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December 4, 2012

Three security implications to consider with BYOD

Ensuring devices meet strict security policies is the main cause for concern

By Cbr Rolling Blog

Gartner has outlined what it considers to be the three biggest security hurdles that businesses must overcome when implementing a bring your own device (BYOD) policy.

The benefits of letting employees use their own devices for work purposes are clear – employees are happier when they get to use their own device and should be more productive. The business too can save on hardware costs.

The downsides are also clear – IT has to support a wide range of devices and platforms, many of which will not meet their security policies, and has little or no control over whichever smartphones, tablets or laptops workers are using. This is a particular problem if a device is lost.

These are the themes Gartner picks up on. The analyst house says up to 70% of businesses it surveyed have or are planning on implementing a BYOD policy within the next 12 months, but warns business that there are three major impacts that companies must consider and take action on.

The right of users to leverage the capabilities of their personal devices conflicts with enterprise mobile security policies and increases the risk of data leakage and the exploiting of vulnerabilities
Gartner points out that using a personal device means workers can access whatever URLs or apps they want. But that of course presents a problem for businesses as that increases the risk of data loss, whether through legitimate but unsupported apps or mobile malware, which is an increasing risk.

Gartner recommends a mobile device management (MDM) platform, but that will involve the installation of an agent on a personal device, which is something many users may night want.

BlackBerry recently told CBR that it thinks its approach to BYOD is a winner. Its upcoming BB10 platform has the capability to run two separate accounts on one device. Data connected to the work account cannot be copied across and if a device is lost the business data can be remotely wiped, without touching the personal side.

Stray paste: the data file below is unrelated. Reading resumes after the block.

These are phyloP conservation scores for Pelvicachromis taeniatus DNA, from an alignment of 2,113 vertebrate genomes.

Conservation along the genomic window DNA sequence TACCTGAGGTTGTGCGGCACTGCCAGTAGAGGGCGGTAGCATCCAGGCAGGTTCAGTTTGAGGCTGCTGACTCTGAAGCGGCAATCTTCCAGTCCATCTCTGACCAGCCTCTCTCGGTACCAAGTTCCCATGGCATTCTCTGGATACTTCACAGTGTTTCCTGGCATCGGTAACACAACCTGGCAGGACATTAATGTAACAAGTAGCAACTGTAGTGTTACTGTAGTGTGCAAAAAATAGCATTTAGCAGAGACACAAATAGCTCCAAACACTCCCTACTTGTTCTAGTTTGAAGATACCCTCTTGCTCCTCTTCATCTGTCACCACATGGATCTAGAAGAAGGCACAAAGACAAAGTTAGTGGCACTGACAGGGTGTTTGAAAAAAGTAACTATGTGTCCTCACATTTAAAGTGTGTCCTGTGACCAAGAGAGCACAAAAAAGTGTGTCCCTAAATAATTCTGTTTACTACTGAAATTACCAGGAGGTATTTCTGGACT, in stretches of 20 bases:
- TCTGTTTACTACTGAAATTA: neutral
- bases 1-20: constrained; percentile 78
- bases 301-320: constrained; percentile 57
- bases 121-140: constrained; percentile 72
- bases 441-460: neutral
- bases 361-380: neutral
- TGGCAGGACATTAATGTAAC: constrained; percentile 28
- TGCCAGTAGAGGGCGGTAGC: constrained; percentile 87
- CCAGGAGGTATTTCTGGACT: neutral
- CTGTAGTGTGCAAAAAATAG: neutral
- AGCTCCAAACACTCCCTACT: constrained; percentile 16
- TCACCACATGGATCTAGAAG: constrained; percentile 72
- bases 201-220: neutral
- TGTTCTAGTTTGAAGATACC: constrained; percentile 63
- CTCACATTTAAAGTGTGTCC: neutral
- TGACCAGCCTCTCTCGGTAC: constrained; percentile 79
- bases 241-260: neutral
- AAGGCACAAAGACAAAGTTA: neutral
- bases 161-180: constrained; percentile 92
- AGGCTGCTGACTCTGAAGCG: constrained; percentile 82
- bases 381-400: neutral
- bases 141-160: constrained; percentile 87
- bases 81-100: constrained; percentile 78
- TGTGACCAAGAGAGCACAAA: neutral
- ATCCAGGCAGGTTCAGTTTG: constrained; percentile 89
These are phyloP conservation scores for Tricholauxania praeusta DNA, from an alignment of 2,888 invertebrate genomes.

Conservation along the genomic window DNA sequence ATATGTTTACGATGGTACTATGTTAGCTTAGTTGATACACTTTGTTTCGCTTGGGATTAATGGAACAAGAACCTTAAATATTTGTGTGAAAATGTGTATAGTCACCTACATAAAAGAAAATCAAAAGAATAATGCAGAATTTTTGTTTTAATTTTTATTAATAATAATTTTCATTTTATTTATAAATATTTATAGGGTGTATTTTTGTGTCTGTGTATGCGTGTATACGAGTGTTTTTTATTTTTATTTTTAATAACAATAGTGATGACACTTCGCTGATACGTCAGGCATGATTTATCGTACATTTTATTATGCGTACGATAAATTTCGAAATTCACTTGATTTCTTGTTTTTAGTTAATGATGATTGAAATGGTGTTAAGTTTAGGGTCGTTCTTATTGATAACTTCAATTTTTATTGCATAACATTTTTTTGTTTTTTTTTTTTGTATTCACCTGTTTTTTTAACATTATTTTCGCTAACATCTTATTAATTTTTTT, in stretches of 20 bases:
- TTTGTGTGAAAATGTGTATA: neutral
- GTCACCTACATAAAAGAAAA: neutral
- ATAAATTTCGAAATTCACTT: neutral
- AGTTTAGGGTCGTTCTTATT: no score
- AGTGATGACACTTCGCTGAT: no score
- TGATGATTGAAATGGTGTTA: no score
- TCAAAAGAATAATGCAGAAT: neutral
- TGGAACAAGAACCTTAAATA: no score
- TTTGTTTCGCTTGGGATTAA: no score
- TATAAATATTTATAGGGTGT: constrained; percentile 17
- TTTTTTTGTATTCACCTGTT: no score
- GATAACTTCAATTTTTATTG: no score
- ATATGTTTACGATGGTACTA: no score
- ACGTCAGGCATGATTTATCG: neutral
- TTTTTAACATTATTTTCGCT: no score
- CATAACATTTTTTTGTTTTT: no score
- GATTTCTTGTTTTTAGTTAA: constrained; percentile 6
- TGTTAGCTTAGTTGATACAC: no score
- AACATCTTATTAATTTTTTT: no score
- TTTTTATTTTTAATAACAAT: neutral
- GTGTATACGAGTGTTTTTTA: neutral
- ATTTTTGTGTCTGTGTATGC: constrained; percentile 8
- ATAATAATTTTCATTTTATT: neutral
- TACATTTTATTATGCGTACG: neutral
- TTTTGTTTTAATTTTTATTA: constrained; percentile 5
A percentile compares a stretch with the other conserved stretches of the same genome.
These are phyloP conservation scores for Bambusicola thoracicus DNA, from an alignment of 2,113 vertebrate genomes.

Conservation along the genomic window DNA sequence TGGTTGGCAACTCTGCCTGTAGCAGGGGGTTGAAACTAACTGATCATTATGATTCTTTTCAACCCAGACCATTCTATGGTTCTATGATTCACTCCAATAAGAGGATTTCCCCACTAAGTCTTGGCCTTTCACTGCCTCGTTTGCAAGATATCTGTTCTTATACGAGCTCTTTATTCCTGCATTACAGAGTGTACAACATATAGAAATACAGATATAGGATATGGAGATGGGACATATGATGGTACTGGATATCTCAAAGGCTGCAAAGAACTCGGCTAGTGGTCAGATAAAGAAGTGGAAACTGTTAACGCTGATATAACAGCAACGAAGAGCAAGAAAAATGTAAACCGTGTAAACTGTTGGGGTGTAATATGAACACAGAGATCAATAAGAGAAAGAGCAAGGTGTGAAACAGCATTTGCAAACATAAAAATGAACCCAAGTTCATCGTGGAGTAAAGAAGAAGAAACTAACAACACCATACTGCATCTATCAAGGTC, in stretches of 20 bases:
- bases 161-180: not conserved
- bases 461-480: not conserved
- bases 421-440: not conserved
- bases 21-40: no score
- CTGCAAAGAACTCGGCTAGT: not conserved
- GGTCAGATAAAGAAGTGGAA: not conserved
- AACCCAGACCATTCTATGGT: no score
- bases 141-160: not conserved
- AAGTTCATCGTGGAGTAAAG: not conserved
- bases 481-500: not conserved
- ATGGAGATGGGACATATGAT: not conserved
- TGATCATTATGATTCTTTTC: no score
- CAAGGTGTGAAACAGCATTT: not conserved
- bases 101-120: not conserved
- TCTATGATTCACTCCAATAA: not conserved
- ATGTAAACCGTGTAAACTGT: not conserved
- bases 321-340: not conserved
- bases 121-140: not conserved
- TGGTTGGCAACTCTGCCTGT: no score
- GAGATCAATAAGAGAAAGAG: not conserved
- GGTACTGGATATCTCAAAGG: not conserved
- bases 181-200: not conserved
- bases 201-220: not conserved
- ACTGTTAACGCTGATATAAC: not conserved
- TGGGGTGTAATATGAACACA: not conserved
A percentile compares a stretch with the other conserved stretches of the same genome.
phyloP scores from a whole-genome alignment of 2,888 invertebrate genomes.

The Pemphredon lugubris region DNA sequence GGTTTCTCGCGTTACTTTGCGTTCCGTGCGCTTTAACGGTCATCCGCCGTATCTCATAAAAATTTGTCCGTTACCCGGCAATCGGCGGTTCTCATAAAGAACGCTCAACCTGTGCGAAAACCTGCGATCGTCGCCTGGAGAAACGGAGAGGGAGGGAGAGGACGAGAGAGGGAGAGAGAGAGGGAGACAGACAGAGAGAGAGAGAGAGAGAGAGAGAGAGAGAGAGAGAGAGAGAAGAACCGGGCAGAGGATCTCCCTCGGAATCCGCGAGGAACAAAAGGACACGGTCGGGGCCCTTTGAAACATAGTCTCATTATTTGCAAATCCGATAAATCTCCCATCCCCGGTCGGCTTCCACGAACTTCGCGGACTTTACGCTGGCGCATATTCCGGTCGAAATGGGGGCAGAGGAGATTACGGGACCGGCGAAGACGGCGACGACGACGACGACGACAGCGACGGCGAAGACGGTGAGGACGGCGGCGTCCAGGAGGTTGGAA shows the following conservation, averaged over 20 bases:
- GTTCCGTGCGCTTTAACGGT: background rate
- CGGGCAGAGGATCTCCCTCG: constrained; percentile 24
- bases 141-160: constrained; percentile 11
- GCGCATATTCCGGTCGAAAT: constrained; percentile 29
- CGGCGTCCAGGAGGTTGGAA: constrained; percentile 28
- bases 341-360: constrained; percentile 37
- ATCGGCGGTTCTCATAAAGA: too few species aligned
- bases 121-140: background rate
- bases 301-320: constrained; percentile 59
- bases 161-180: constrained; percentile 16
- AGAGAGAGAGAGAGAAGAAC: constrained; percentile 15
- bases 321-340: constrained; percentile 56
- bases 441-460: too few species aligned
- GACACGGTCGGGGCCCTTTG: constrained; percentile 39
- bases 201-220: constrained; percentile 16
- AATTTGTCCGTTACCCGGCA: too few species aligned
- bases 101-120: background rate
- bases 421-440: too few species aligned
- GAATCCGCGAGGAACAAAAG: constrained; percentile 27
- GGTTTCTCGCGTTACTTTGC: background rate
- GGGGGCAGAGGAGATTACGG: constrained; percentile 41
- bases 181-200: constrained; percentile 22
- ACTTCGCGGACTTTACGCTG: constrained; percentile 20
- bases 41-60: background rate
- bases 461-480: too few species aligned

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User freedom of choice of device and the proliferation of devices with inadequate security make it difficult to properly secure certain devices, as well as keep track of vulnerabilities and updates
Allowing workers to choose their device and operating system means that security is often an afterthought, Gartner says. At the very least security features such as password controls, lock timeout period enforcement, lock device after password retry limit, data encryption, remote lock and/or wipe should be installed. But many consumers do not even have basic security software installed on their devices, which presents a hug risk to businesses if it contains sensitive corporate information.

Gartner says business should limit BYOD to devices that meet its security requirements and ban those that do not. However that eliminates many of the benefits of a BYOD policy.

The user’s ownership of device and data raises privacy concerns and stands in the way of taking corrective action for compromised devices
This is similar to the first issue Gartner raised – what to do with a device if it is lost or stolen. Remote wiping is a possibility but, as pointed out before, in most cases that would involve IT installing that capability on the device itself.

Gartner suggest liaising with the legal department can help in this situation. Obtaining the explicit written consent of a user to remote wipe their device before they are allowed to use it for work purposes is vital, Gartner says. That way if a device goes missing IT can wipe it as soon as possible without any delays caused by waiting for user permission.

"Shifting from an enterprise-owned mobile device fleet to having employees bringing their own devices has a major impact on the way of thinking and acting about mobile security," said Dionisio Zumerle, principal research analyst at Gartner. "Policies and tools initially put in place to deal with mobile devices offering consumer-grade security must be revised to deal with these devices being under the ultimate control of a private user, rather than the organisation."

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